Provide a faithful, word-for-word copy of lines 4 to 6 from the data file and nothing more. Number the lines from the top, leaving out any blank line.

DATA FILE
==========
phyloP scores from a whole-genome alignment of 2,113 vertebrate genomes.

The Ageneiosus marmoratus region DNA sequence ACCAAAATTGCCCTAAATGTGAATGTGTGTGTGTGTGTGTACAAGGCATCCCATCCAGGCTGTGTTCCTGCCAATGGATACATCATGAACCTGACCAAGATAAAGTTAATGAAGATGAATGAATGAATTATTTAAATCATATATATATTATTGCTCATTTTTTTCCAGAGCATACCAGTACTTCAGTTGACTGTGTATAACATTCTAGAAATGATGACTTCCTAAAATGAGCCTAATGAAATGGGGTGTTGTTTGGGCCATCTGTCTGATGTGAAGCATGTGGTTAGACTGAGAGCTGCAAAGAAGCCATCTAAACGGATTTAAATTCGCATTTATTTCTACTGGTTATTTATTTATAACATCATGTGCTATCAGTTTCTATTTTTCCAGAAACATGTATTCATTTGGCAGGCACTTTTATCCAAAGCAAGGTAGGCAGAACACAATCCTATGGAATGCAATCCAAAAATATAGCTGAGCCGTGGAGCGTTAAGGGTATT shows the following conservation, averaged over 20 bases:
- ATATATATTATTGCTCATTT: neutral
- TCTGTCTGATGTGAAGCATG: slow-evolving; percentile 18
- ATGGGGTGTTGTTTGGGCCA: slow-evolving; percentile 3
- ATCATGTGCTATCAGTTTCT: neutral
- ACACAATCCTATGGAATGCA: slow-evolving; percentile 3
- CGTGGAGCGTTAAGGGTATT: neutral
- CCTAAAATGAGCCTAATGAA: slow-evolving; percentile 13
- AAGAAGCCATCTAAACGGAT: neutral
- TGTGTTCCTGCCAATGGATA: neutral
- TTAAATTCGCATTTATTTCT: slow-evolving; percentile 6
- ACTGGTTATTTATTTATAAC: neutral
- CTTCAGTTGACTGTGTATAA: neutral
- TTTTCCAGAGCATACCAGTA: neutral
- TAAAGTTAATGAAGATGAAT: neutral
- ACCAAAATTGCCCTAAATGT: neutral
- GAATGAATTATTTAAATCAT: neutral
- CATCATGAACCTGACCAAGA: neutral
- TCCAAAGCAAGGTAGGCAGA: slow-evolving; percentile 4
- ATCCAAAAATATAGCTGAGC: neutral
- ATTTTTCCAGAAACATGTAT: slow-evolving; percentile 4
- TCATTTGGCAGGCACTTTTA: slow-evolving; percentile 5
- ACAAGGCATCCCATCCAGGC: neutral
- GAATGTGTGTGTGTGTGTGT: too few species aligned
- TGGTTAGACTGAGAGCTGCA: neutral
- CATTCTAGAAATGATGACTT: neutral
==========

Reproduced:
- TCTGTCTGATGTGAAGCATG: slow-evolving; percentile 18
- ATGGGGTGTTGTTTGGGCCA: slow-evolving; percentile 3
- ATCATGTGCTATCAGTTTCT: neutral